NEH-funded NC newspaper survey: please participate!

Posting Date: 
24 March 2015

What happens to yesterday's "digital-first" news articles, videos, and social media content? Where do those news files go after they are published—and will they still exist in a year? Five years? 100?

In other words—is your legacy stable or is it at risk of loss?

We can't answer that question without your help.

The National Endowment for the Humanities (NEH)-funded "Dodging the Memory Hole" team has prepared a brief survey to collect information about NC newspapers' current digital news practices.

Take the Survey

You are welcome to fill out the survey yourself or to ask anyone in your organization to do so. We will use the survey results to establish a solid baseline of practice today in NC and to propose future projects that address any gaps or problems we may identify.

We will report out on our initial findings at an upcoming NC-based gathering of journalists, librarians, scholars, technologists, publishers, vendors, and other interested stakeholders on May 11-12, 2015, in Charlotte, NC: Dodging the Memory Hole—an event we hope you will consider attending as well.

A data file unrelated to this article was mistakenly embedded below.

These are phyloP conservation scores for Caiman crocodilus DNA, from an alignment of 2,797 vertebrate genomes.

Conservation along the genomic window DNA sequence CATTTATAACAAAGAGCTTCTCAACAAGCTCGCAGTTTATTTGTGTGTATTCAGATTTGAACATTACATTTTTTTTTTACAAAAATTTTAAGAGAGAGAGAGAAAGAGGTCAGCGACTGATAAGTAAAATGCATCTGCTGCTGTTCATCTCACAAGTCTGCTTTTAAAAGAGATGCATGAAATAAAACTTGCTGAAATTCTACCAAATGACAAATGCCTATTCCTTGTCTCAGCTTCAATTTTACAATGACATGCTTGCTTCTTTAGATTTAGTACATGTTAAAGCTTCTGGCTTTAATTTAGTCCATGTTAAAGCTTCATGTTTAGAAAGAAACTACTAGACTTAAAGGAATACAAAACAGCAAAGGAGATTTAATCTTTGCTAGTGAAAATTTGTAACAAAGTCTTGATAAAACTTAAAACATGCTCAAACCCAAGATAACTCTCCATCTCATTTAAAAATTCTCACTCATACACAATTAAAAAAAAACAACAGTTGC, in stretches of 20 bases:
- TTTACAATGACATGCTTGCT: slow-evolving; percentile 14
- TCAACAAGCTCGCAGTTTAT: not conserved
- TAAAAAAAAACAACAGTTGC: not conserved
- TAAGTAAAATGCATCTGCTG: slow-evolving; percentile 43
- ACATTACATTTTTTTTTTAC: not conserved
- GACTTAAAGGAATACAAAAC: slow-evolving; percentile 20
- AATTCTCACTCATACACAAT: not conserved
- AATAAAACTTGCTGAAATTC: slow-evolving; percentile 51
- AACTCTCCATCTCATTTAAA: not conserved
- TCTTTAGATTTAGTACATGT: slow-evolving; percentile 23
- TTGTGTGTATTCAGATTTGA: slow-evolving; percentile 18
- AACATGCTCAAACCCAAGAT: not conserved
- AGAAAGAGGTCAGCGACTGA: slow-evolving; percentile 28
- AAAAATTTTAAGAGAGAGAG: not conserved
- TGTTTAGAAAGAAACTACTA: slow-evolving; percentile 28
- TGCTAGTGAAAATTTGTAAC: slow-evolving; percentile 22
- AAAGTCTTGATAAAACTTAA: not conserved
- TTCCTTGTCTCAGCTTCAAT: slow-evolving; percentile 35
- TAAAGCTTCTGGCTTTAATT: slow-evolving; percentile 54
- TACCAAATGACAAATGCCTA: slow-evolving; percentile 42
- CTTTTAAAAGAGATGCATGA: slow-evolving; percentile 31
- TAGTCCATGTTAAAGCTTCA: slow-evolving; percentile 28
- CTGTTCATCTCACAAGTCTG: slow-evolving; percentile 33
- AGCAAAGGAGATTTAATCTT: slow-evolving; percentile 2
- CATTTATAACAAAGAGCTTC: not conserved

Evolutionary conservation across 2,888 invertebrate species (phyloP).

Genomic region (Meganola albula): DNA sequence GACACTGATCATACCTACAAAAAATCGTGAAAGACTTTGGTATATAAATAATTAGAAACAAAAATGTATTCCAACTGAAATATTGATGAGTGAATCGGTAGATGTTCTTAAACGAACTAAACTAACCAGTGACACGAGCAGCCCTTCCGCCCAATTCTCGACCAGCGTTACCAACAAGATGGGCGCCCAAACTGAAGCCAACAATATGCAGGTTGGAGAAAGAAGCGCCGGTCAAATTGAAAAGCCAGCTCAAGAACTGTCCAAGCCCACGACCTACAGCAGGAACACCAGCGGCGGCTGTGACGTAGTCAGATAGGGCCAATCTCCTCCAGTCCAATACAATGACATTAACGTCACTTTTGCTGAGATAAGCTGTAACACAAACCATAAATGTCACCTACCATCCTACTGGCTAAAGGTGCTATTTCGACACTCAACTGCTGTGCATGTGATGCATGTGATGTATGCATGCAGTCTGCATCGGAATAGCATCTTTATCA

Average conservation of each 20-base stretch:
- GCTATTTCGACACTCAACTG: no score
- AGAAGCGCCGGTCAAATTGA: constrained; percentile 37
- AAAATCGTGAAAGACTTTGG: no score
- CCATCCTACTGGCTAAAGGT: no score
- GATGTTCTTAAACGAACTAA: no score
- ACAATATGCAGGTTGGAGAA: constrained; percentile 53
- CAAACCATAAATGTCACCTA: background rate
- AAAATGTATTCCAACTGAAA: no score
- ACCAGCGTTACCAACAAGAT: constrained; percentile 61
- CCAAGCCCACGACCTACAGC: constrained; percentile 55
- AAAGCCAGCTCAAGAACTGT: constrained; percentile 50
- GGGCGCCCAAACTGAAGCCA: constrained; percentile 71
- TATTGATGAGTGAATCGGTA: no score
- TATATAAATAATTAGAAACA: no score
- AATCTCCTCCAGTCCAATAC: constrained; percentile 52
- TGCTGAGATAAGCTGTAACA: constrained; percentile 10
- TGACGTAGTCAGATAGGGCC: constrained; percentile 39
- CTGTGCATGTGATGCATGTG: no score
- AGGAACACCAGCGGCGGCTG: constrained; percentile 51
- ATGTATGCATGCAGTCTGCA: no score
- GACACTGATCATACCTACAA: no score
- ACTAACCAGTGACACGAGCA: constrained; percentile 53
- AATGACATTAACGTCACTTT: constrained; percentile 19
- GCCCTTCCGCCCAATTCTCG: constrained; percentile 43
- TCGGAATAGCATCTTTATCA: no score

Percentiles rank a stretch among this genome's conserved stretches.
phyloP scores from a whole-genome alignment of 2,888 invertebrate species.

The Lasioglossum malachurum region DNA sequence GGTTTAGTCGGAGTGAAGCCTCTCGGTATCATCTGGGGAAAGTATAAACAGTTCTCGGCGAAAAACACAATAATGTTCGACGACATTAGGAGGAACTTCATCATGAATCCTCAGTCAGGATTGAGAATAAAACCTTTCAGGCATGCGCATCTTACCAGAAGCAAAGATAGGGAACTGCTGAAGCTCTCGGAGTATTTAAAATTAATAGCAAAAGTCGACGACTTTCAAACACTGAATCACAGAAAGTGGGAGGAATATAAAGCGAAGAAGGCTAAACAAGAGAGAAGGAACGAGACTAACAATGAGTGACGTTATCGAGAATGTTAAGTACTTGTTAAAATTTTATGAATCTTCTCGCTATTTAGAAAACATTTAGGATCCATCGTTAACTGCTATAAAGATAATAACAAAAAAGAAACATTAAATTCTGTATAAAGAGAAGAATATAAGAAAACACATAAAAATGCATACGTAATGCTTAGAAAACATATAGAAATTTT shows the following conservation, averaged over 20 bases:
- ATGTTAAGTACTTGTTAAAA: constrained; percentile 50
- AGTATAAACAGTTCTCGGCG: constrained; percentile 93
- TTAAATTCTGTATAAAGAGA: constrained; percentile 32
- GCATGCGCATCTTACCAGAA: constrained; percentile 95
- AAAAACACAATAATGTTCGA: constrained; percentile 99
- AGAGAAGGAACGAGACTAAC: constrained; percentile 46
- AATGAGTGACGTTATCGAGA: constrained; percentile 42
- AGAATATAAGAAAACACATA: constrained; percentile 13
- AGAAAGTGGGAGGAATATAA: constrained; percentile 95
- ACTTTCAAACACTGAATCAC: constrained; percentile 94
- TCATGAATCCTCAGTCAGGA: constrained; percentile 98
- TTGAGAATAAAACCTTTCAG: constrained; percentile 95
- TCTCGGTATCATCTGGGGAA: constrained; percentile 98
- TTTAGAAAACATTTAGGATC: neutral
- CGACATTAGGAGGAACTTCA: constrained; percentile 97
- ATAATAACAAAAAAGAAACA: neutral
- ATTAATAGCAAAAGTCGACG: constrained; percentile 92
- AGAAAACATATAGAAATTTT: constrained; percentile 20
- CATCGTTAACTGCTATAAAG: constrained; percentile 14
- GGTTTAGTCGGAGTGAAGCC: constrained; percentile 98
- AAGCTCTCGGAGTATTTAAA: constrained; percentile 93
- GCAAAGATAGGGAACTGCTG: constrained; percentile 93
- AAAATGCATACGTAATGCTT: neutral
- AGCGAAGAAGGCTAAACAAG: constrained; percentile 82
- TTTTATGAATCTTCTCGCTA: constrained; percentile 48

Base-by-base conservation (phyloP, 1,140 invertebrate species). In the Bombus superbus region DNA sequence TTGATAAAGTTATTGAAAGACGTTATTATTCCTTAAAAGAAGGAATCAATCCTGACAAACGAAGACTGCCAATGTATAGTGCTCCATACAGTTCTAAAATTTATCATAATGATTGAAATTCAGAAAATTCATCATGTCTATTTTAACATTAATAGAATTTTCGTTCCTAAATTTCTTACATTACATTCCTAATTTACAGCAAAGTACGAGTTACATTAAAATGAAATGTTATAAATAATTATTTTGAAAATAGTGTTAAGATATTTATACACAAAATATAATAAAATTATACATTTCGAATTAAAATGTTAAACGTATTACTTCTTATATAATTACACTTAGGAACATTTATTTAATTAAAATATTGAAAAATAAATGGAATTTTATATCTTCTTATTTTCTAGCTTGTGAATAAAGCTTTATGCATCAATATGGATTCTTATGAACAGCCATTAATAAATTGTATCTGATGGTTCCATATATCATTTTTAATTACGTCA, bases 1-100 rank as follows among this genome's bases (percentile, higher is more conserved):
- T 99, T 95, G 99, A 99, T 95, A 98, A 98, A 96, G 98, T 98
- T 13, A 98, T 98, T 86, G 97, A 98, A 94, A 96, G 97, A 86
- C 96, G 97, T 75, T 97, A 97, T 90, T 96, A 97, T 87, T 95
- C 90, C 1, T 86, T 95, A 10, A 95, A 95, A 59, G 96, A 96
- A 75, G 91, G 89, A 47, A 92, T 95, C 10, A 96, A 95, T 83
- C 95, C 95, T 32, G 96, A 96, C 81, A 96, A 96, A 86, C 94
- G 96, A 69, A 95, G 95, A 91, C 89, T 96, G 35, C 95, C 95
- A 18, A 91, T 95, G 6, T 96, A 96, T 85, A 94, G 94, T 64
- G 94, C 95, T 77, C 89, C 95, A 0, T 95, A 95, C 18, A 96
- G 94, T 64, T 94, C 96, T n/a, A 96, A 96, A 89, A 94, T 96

Your participation is voluntary. All the information that you will provide will be kept completely anonymous in all research results, so that you (and your paper) cannot be identified. The research results will focus only on aggregated findings.

If you have questions about the survey, please contact Katherine Skinner at (404) 783-2534 or


The Chronicles II effort brings representatives from critical stakeholder communities (newspaper publishers, press associations, journalism schools, and memory organizations) into structured conversation and debate to foster better understandings of each group’s perspectives, goals, and barriers to collaborative work for the purpose of preserving born-digital newspaper content.

Educopia Institute

The Educopia Institute’s mission is to build networks and collaborative communities to help cultural, scientific, and scholarly institutions achieve greater impact. Since its founding in 2006, Educopia has fostered and hosted communities such as the MetaArchive Cooperative (link is external), the Library Publishing Coalition (link is external), and the BitCurator Consortium. Educopia also pursues research in the areas of digital preservation, scholarly communication, and continuing education. Recent notable projects include the Nexus project on leadership education and the ETDplus project on curating complex thesis and dissertation data.